Almost 5 % of those in their mid-60s have atrial fibrillation, according to Trygve Berge‘s PhD thesis.
- 6.4 % of men and 2.4 % of women in Akershus aged between 63 and 65 years have atrial fibrillation.
- Obesity, hypertension and heart failure are linked to higher likelihood of having atrial fibrillation.
- Screening for atrial fibrillation among high-risk 65-year-olds did not identify many unknown cases.
Thesis: Atrial fibrillation: Epidemiology and screening at 65 years – Design and cross-sectional analysis of the Akershus Cardiac Examination (ACE) 1950 Study cohort
Candidate: Trygve Berge
Time: March 21 at 13:15
Place: University of Oslo, Domus Academica: Gamle festsal
Link to university website
(1) The Akershus Cardiac Examination 1950 study (ACE 1950) was performed between 2012 and 2015, and aims to investigate development and progression of cardiovascular disease and stroke in middle-aged men and women. The cohort study includes 3,706 women and men born in 1950 and living in Akershus County. In his first article, Berge presents the baseline examinations, including cardiac and carotid artery ultrasound, ECG, cognitive tests, blood and urine sampling, spirometry, blood pressure and body composition.
Almost 65 % of the eligible men and women participated, with an approximately even sex distribution. The participants will be followed up over several years, potentially through both questionnaires and national health registries.
(3) 6.4 % of the men and 2.4 % of the women in ACE 1950 had confirmed atrial fibrillation. This is higher than what is previously found in 63-65-year-olds. The higher prevalence in men could be explained by a higher burden of known risk factors among men than women, and being a man was not in itself associated with higher likelihood of atrial fibrillation. On the other hand, hypertension, obesity, height, heart failure, renal dysfunction and a family history of atrial fibrillation were independent predictors of having atrial fibrillation.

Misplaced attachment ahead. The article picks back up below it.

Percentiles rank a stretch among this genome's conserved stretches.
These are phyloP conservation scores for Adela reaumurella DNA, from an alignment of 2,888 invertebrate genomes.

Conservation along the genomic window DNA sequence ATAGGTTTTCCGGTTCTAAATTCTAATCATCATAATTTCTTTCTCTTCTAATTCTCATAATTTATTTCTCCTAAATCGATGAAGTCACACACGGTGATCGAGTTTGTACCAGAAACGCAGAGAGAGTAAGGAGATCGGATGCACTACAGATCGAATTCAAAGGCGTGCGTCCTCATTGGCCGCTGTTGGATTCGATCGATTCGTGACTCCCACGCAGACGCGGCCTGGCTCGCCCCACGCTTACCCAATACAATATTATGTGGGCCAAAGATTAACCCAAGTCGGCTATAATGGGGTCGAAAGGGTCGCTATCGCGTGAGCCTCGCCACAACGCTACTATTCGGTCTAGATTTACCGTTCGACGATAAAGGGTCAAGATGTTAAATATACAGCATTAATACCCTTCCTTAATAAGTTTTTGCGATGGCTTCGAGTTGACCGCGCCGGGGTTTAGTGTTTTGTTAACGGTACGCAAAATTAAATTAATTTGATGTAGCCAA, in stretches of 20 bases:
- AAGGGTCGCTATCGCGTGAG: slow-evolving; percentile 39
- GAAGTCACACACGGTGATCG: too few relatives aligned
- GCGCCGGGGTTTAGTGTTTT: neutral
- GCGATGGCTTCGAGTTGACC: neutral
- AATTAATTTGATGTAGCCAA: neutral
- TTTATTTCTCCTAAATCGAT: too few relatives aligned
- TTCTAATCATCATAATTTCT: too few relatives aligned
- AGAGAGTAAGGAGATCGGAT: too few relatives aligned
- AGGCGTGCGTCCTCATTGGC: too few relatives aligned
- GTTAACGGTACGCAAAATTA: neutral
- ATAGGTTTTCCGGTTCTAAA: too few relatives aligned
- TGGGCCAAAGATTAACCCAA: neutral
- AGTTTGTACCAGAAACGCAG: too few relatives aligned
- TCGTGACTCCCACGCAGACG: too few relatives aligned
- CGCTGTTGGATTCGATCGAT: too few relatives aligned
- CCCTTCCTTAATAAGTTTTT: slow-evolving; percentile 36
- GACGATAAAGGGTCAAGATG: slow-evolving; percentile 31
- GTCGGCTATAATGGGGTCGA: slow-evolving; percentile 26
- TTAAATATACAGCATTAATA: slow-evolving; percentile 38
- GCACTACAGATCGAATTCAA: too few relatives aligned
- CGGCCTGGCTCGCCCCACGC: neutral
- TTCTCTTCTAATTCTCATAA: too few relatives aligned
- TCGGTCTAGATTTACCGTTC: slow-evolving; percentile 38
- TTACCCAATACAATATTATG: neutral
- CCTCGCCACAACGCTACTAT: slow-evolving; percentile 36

The results are based on single ECG measurements of all the ACE 1950 participants, and does not necessarily detect all cases of non-permanent atrial fibrillation. 5.2 % of the participants reported atrial fibrillation, but Berge and co-workers were only able to detect fibrillation in 4.1 %. Furthermore, the study revealed atrial fibrillation in 12 participants who were unaware they had it, resulting in a total prevalence of 4.5 %.
(2) Two-week screening for atrial fibrillation in participants with high cardiovascular risk revealed unknown atrial fibrillation in less than 1 %. The 1,510 included participants had either known cardiovascular disease, diabetes or hypertension.
The participants wore a handheld one-lead “thumb ECG” that performed recordings for 30 seconds twice daily or when the participants experienced symptoms. The results indicate that screening for atrial fibrillation in this group of middle-aged adults might not be of great value.
(1) Berge, T., Vigen, T., Pervez, M. O., Ihle-Hansen, H., Lyngbakken, M. N., Omland, T., Steine, K., Røsjø, H., Tveit, A., & ACE 1950 Study Group. (2015). Heart and brain interactions–the Akershus Cardiac Examination (ACE) 1950 Study design. Scandinavian Cardiovascular Journal, 49(6), 308-315.
(2) Berge, T., Brynildsen, J., Larssen, H. K. N., Onarheim, S., Jenssen, G. R., Ihle-Hansen, H., Christophersen, I. E., Myrstad, M., Røsjø, H., Smith, P. & Tveit, A. (2017). Systematic screening for atrial fibrillation in a 65-year-old population with risk factors for stroke: data from the Akershus Cardiac Examination 1950 study. EP Europace, 20(FI_3), f299-f305.
(3) Berge, T., Lyngbakken, M. N., Ihle-Hansen, H., Brynildsen, J., Pervez, M. O., Aagaard, E. N., Vigen, T., Kvisvik, B., Christophersen, I. E., Steine, K., Omland, T., Smith, P., Røsjø, H., & Tveit, A. (2018). Prevalence of atrial fibrillation and cardiovascular risk factors in a 63–65 years old general population cohort: the Akershus Cardiac Examination (ACE) 1950 Study. BMJ open, 8(7), e021704.